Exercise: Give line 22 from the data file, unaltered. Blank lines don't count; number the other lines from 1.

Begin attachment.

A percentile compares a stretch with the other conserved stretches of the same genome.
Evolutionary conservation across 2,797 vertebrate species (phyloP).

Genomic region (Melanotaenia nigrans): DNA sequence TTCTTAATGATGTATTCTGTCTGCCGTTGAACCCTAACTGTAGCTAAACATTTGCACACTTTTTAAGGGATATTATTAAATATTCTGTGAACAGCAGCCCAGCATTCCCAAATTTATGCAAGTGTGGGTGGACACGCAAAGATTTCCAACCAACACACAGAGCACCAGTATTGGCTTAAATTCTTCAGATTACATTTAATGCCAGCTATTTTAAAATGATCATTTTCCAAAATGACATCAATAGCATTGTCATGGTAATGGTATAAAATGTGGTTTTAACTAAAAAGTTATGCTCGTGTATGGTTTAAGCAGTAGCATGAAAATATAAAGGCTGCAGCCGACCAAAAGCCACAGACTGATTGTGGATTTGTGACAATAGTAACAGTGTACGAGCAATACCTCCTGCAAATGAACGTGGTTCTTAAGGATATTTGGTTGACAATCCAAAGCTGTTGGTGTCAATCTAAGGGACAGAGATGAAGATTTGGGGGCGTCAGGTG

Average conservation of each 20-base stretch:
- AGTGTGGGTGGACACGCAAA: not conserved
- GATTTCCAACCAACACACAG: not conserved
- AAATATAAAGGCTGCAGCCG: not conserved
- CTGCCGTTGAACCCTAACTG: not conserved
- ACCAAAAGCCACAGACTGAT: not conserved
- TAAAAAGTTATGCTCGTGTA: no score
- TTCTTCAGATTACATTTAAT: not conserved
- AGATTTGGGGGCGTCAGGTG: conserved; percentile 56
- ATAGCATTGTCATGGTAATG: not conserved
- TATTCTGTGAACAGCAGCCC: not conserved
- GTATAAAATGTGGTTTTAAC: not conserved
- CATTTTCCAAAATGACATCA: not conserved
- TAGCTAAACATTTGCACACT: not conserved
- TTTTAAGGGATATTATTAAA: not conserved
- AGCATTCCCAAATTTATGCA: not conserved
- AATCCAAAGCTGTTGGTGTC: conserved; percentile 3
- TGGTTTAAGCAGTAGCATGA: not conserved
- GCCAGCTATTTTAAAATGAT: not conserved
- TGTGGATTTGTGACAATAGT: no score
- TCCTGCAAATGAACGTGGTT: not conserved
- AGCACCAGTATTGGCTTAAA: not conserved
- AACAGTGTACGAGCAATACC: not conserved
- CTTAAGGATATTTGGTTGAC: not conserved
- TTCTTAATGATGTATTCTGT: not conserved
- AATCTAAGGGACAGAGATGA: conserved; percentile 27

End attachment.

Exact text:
- GCCAGCTATTTTAAAATGAT: not conserved